Fred and Myrtle Flutey are arguably New Zealand’s most beloved couple, best-known collectors, and are certified local celebrities. On top of it all, they were also warm and generous members of their community who loved sharing their passions with all who were interested.
Over 30 odd years, more than one million people have passed through their private home, enjoying their hospitality, magnetic personalities and experiencing a first-hand-view of one of the largest collections of Pāua shells in the world. Found in shallow waters around the coastline, Pāua is the Māori name given to the large edible snails (Haliotis iris) which are considered a national delicacy. Their shells are even more loved, considered a local treasure and highly valued by jewellers because of their striking, iridescent colours.
This story all started back in the 1960s when the Flutey’s were living in Bluff – a tiny town of around 1,850 residents in the lowest corner of the South Island of New Zealand. At that time Fred was working at the harbour and would collect Pāua shells for manufacturers and returned servicemen. After getting rid of what he could, Fred then cleaned up the unwanted shells and took them home to add to the growing pile in the couple’s living room.
The collection that grew slowly and steadily over the next 40 years now has over 1,170 individual shells and only happened to be because Myrtle was fed up lifting the shells off the floor to vacuum underneath. Faced with piles of the shiny blue shells spread out all over the room and the need to clean, Myrtle had a Eureka moment. Grabbing some four inch nails, she started to hammer the Pāua shells around the mirror above the mantelpiece, and continued to do every time new ones made their way into the house. Soon after, every surface in that living room was covered, and that’s when neighbours and friends started taking notice.
In 1963, the couple even got their own visitor’s book – so popular were the visits to the house at 258 Marine Parade. Passerbys left hundreds of calling cards, which were also collected and hung up as a part of the collection. Myrtle even began getting up at 6am every day, cleaning, scrubbing and readying the house to welcome visitors in by 9am.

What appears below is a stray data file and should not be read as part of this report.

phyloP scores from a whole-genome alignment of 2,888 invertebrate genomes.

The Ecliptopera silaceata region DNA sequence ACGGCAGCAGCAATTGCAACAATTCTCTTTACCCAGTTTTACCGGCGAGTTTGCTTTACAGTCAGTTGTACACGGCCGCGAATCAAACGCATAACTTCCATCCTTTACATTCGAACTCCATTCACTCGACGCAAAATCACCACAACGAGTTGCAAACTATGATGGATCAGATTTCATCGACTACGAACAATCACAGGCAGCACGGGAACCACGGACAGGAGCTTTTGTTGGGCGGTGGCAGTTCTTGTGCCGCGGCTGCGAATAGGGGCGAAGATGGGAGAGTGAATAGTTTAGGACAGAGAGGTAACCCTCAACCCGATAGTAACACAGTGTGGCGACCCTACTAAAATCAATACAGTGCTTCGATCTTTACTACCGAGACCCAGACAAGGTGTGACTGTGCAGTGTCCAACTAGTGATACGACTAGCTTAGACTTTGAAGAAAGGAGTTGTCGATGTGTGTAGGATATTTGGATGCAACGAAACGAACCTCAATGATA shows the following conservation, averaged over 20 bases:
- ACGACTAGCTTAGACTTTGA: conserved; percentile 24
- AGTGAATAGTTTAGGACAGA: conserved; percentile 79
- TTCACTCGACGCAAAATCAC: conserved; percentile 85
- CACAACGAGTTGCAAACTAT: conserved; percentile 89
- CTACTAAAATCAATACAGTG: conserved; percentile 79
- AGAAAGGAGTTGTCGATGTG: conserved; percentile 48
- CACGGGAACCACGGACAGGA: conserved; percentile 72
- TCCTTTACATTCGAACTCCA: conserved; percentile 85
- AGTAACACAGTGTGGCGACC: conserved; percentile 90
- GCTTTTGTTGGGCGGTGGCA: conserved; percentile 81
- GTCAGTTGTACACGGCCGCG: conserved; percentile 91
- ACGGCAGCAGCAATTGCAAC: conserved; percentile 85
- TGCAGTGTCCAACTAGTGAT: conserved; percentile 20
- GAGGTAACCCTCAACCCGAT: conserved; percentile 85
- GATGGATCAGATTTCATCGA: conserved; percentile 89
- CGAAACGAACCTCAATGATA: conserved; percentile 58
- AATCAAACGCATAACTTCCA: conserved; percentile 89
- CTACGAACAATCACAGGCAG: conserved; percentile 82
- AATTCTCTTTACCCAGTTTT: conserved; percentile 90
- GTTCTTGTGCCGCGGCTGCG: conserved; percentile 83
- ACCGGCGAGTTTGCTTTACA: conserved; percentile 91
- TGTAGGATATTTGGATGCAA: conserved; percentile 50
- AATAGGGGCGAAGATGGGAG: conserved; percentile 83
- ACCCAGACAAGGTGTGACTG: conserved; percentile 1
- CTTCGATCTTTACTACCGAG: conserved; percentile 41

The Flutey’s love of hosting people and opening their home to the public for so long did not gone unnoticed, or unappreciated by local governmental bodies. In 1990 they received the coveted Certificate of Merit from the New Zealand Tourist Industry Federation, and Tim Shadbolt – the former mayor of Southland also recognised the two shell enthusiasts as invaluable to the area, attracting nationwide attention to the furthest corner of the country.
Fred and Myrtle have starred in three TV advertisements, a TV cooking programme and have even been featured on postage stamps and in tourism brochures. There have been three weddings held in ‘The Pāua Lounge’, including Eric Henderson – the couple’s own grandson. After Fred died on New Year’s Eve 2001, the shell collection was inherited by their grandson Ross Bowen (Myrtle had already passed on in May the year before) who controversially decided to move the collection north. Intended to preserve the collection and have it become a permanent display for all to enjoy, Bowen lent the Pāua to the Museum of Canterbury.
Taking the responsibility very seriously, the Museum went on to build a replica of the Flutey’s home in Bluff, carefully recreating details as accurately as possible from photographs, video footage and the actual architectural plans of the house. Sarah Whitehead was the curator in charge of the relocate, and together with several major sponsors, planned for one year on how best build the infamous home.
Windows were salvaged from nearby wreckers and building materials were donated to the project, or bought at wholesale price. More than 4000 original items were taken from the house to include in the exhibit including the carpet, a Lions Club Banner which hung over the doorway, the house number from the outside fence, and the large concrete Pāua shell which stood in the centre of the lounge.
The exhibition opened on July 4th 2008 and had over 250,000 visitors through in the first two years. Complete with a short film on the lovable couple, the replica of the Pāua Shell House means we all can still get a glimpse of the hospitality and personalities of Fred and Myrtle even today.
What may have started out as a collection fuelled by a side hobby 50 years ago in a tiny coastal town has since become a national institution, an iconic display, and an integral part of kiwi culture. But more than that, it has given the country two iconic personalties, who, it turns out, were as colourful and cherished by the nation as the shells they collected.
If the Pāua House is your cup of tea, then you will fall in love with this story of the Postman who built a palace out of pebbles. Or back on the shell theme: check out this miniature mermaid dollhouse.